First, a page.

It appears there are few alternatives on the horizon in the future and particularly within the limited strategic and capability replacement parameters. Extensive international collaboration and local construction will most likely provide the key in order not to water down necessary and potential capability of these future boats for the RAN. The challenge of MOTS is to find a realistic outcome that will not result in extensive limitations to capability and sustainment.

Australian – US Treaty on Defence Trade Cooperation

Benefiting from the delivery of the Policy of Building Defence Capability is the Australian – US Treaty on Defence Trade Cooperation. The Australian – US Treaty on Defence Trade Cooperation was signed into Law by President Obama in May 2010. This Act should provide opportunities for the Australian Government to acquire greater access to US technologies.

Greater access to technology is viewed as a key enabler for building and sustaining Defence Capability. This will include increased access and sharing of defence equipment, technology, information and services between the two nations. An improved community of US and Australian Government and private defence companies will be formed while required to comply with security and regulatory requirements. In exchange for compliance with the security and regulatory requirements a licence free export of specified defence goods and services will be permitted within the bounds of the approved defence community.

Expectations include improved timeframes and delivery of defence projects, improved whole of life sustainment of ADF equipment. Australian industry will be offered increased opportunity to participate in US defence programs and bid for support work of defence equipment Australia acquired via the Foreign Military Sales program.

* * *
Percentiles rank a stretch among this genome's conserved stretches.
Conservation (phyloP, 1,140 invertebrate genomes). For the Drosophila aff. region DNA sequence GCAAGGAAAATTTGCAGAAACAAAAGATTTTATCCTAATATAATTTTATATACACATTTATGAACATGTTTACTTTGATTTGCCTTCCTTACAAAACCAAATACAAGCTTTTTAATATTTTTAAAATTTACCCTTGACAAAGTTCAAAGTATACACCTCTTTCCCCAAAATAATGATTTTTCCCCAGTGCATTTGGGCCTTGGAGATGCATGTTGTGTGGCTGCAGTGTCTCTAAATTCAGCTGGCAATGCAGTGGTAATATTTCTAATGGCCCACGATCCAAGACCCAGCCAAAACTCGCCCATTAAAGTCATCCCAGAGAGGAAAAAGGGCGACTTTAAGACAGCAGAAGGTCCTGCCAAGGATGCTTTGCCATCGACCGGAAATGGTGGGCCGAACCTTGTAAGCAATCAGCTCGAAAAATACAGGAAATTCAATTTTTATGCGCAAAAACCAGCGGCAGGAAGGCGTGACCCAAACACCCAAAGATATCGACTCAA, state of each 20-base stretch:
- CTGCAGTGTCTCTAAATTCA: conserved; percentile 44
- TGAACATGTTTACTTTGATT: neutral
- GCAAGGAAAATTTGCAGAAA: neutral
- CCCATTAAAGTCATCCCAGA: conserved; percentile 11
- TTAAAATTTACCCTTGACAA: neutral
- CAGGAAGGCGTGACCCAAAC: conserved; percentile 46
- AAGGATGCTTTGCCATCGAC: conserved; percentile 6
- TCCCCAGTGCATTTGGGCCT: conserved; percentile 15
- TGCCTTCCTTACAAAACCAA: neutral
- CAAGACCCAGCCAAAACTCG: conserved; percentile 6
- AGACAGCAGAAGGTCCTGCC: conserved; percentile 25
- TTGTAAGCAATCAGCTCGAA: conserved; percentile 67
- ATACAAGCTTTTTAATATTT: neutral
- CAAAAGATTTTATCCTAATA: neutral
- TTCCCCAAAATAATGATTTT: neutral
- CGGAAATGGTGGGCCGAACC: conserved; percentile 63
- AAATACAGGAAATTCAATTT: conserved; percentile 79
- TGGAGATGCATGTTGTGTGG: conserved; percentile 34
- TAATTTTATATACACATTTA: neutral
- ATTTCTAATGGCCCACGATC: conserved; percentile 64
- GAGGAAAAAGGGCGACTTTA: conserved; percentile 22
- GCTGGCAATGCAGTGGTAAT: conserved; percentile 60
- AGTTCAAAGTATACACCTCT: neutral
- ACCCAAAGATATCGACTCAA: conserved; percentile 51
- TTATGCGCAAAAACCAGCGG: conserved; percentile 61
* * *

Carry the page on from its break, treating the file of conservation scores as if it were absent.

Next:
The Building Defence Capability Policy should work to assist with the fundamental frameworks for Primes and SMEs to take advantage of the new access provided by this Treaty.

Defence Industry regularly finds itself between a rock and a hard place – political decisions, Globalisation, protectionism, state subsidies, aggressive and already well established foreign Primes and SMEs regularly impact upon their ability to compete and sustain their abilities. In a domestic environment of peaks and troughs Primes tend to slowly ramp up and then quickly draw down and SMEs are required to diversify in order to spread the risk of fickle defence spending and at times defence project decisions.

The reality is that as a nation Australia requires quality suitable and sustainable relationships with Primes and domestic SMEs that are able to support the ADF from its teeth to its tail. However, the benefits often outweigh the costs when it comes to the achievement of intellectual property creation, technology transfer, employment and research and development. Maintaining a capable defence force that is able to respond to a variety of threats particularly within unique operational requirements and the Asymmetrical war fighting environments of the 21st Century is expensive and time consuming. However, it has national strategic importance whether it is creating a strategic edge and providing employment and credible spin offs into the civilian manufacturing sector.

The so named Building Defence Capability Policy seeks in many ways to provide tough love for both Primes and SMEs within Australia. The underlying logic is to take Australian ideas and innovations to the world, become more efficient, savvy and sustainable at home to a large degree independent of the State. This is however not the Commonwealth abandoning Primes or SMEs but rather building upon previous policy successes, providing greater forums for ideas, avenues for communication and support via State and Federal Governments when required.

Regardless of whether the outlook of the Australian Government does change after the August national election the requirement for supportive, sustainable best practice, clear obtainable pathways and a larger slice of the defence global market is a must for Australia and its ability to meet its defence obligations. Hopefully this policy will work towards the smooth delivering of realistic, quality, high end tangible outcomes for the ADF, Australia as a nation and SMEs and the Primes they support.